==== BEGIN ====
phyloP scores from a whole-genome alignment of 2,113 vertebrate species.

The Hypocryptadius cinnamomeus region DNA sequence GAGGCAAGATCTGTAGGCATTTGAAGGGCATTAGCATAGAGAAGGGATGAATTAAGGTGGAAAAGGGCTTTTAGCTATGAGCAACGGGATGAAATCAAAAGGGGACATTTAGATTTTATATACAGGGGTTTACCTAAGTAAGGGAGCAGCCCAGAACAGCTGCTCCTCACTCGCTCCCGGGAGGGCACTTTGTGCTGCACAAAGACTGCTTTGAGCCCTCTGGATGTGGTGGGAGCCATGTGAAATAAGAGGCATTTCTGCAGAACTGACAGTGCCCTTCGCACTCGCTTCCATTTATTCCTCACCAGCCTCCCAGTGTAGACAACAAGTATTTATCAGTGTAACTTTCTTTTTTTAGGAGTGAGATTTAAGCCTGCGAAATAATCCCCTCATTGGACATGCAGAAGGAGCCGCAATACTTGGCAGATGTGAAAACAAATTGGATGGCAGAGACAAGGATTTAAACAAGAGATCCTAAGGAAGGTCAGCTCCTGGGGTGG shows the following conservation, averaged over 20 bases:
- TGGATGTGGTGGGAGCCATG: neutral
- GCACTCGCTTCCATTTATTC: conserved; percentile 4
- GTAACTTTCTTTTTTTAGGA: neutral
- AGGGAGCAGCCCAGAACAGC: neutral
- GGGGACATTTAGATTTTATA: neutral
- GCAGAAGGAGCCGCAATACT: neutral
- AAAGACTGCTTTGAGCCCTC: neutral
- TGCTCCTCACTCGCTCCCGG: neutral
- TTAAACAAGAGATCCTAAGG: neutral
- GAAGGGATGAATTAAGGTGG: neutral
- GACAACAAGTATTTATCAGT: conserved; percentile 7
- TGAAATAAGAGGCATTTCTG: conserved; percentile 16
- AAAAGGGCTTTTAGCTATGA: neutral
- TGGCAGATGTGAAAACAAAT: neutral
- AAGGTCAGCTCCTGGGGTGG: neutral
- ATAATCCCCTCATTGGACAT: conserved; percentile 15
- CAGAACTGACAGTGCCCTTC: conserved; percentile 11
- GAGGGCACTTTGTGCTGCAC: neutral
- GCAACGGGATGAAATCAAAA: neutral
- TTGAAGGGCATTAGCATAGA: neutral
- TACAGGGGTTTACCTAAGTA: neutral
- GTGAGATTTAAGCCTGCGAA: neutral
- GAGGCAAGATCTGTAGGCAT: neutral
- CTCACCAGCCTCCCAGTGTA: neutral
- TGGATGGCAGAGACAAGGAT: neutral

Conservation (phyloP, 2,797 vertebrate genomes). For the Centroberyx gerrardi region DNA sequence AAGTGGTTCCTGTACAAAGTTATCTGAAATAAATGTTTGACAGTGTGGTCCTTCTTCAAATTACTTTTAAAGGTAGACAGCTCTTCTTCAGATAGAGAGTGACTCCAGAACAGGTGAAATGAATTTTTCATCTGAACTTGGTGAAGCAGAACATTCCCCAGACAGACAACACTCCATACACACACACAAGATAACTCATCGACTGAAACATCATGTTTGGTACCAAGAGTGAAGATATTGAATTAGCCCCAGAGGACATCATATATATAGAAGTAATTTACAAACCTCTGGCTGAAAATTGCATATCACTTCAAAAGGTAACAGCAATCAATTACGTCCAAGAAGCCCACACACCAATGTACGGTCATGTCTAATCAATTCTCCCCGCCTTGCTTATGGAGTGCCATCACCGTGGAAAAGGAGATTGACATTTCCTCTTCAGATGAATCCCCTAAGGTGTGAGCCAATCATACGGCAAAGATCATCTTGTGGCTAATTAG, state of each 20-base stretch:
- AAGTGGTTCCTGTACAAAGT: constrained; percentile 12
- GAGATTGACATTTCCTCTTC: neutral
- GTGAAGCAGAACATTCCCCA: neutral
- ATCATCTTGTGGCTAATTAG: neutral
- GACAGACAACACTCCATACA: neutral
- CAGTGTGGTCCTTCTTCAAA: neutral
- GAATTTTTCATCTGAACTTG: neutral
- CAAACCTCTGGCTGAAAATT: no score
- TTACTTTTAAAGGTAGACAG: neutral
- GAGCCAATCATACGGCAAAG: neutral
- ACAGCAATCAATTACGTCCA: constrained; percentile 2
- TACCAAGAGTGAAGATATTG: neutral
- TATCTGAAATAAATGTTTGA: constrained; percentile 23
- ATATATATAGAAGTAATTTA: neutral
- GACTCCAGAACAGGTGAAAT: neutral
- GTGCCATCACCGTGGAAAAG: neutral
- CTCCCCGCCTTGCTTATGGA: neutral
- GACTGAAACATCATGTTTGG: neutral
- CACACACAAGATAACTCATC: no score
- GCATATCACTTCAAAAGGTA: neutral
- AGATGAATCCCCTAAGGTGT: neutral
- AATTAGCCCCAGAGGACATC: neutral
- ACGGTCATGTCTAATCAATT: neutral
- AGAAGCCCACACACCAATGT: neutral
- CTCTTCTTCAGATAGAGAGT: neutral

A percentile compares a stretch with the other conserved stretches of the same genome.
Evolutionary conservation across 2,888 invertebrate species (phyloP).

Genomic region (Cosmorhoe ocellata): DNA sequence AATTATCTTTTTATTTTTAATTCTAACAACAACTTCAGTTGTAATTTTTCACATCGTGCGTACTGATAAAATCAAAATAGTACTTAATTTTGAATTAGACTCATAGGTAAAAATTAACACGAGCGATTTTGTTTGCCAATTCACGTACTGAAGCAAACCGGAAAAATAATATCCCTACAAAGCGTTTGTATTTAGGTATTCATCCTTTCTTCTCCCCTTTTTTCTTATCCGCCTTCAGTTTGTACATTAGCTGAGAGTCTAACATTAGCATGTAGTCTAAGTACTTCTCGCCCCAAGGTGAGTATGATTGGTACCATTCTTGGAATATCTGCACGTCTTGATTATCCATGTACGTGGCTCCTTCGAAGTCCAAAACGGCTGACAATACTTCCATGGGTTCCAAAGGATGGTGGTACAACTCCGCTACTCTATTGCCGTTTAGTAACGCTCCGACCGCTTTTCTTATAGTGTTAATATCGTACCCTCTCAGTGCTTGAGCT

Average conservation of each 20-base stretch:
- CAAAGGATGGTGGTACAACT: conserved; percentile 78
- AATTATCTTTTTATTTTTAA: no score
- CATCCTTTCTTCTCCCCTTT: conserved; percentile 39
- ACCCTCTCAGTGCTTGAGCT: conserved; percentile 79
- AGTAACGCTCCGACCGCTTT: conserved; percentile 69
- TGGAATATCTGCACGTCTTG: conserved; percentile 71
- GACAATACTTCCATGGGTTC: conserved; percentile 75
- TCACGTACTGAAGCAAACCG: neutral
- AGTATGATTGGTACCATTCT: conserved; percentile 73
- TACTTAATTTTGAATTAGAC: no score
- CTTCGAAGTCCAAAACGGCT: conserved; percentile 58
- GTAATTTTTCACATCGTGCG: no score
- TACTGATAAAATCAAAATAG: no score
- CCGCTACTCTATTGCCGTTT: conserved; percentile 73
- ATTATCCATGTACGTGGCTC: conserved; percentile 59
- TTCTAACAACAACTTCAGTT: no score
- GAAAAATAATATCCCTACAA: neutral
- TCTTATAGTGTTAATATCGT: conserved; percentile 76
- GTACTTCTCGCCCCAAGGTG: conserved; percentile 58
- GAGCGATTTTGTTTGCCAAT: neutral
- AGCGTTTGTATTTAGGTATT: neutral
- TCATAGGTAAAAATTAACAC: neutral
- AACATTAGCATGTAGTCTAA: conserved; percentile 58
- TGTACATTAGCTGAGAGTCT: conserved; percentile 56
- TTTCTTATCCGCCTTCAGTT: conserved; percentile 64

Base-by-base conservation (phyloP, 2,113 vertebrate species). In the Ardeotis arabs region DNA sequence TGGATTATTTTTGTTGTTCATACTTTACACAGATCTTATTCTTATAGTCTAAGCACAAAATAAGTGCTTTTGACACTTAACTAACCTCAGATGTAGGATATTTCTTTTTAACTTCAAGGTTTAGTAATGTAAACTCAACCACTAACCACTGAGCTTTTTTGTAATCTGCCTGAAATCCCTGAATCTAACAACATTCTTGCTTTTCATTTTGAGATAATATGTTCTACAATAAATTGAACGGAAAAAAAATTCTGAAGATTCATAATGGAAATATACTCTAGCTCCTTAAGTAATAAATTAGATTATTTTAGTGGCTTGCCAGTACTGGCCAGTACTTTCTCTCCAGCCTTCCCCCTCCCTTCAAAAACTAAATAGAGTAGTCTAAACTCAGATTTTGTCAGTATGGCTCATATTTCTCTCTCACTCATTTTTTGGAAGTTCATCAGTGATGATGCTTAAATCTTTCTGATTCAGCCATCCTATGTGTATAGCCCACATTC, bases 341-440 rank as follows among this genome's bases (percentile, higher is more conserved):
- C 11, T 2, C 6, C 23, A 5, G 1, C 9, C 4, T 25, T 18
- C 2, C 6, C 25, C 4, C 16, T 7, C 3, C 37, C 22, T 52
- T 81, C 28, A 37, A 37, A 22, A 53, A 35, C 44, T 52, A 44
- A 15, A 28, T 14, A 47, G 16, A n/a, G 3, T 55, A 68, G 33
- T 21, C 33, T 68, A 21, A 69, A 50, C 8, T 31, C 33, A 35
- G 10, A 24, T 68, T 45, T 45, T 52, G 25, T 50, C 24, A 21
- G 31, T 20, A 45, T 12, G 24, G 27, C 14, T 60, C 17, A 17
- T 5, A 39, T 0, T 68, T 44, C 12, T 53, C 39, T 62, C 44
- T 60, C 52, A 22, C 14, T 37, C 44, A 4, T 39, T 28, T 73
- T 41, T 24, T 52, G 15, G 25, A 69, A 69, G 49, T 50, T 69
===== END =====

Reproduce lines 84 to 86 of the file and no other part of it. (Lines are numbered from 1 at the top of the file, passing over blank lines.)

- C 11, T 2, C 6, C 23, A 5, G 1, C 9, C 4, T 25, T 18
- C 2, C 6, C 25, C 4, C 16, T 7, C 3, C 37, C 22, T 52
- T 81, C 28, A 37, A 37, A 22, A 53, A 35, C 44, T 52, A 44